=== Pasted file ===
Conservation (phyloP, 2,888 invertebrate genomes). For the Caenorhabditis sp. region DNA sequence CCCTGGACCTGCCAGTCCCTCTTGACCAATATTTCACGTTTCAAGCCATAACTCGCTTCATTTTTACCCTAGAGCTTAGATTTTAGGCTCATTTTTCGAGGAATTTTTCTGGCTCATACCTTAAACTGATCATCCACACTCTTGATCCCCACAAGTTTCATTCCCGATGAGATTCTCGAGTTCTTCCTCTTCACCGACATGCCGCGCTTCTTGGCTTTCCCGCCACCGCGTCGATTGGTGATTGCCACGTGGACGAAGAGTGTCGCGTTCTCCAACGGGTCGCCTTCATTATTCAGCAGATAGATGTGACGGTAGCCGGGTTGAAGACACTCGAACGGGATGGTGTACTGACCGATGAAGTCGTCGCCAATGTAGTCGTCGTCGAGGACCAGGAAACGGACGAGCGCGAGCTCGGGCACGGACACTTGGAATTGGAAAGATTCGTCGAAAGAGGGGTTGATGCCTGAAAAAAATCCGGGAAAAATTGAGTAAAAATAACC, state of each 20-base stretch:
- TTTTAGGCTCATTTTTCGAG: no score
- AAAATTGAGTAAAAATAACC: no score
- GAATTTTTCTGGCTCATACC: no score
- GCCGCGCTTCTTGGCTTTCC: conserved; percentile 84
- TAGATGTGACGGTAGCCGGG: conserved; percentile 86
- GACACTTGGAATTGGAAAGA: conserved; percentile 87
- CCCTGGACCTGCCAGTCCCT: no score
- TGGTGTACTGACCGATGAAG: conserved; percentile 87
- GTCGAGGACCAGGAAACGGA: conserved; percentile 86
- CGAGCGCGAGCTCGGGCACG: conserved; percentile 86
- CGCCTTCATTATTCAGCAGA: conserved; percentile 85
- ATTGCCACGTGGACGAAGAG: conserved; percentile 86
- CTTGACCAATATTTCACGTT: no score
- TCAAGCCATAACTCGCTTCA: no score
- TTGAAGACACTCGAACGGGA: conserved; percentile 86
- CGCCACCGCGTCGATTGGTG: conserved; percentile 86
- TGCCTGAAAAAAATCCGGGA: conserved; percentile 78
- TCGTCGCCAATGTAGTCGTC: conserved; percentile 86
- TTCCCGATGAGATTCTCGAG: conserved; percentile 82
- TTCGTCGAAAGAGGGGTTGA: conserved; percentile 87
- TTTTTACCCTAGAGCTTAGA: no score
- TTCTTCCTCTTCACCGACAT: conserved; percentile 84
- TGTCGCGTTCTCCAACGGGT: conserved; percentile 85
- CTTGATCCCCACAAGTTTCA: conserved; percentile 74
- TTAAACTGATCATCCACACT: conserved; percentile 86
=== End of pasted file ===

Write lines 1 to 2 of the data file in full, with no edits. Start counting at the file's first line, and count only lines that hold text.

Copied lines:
Conservation (phyloP, 2,888 invertebrate genomes). For the Caenorhabditis sp. region DNA sequence CCCTGGACCTGCCAGTCCCTCTTGACCAATATTTCACGTTTCAAGCCATAACTCGCTTCATTTTTACCCTAGAGCTTAGATTTTAGGCTCATTTTTCGAGGAATTTTTCTGGCTCATACCTTAAACTGATCATCCACACTCTTGATCCCCACAAGTTTCATTCCCGATGAGATTCTCGAGTTCTTCCTCTTCACCGACATGCCGCGCTTCTTGGCTTTCCCGCCACCGCGTCGATTGGTGATTGCCACGTGGACGAAGAGTGTCGCGTTCTCCAACGGGTCGCCTTCATTATTCAGCAGATAGATGTGACGGTAGCCGGGTTGAAGACACTCGAACGGGATGGTGTACTGACCGATGAAGTCGTCGCCAATGTAGTCGTCGTCGAGGACCAGGAAACGGACGAGCGCGAGCTCGGGCACGGACACTTGGAATTGGAAAGATTCGTCGAAAGAGGGGTTGATGCCTGAAAAAAATCCGGGAAAAATTGAGTAAAAATAACC, state of each 20-base stretch:
- TTTTAGGCTCATTTTTCGAG: no score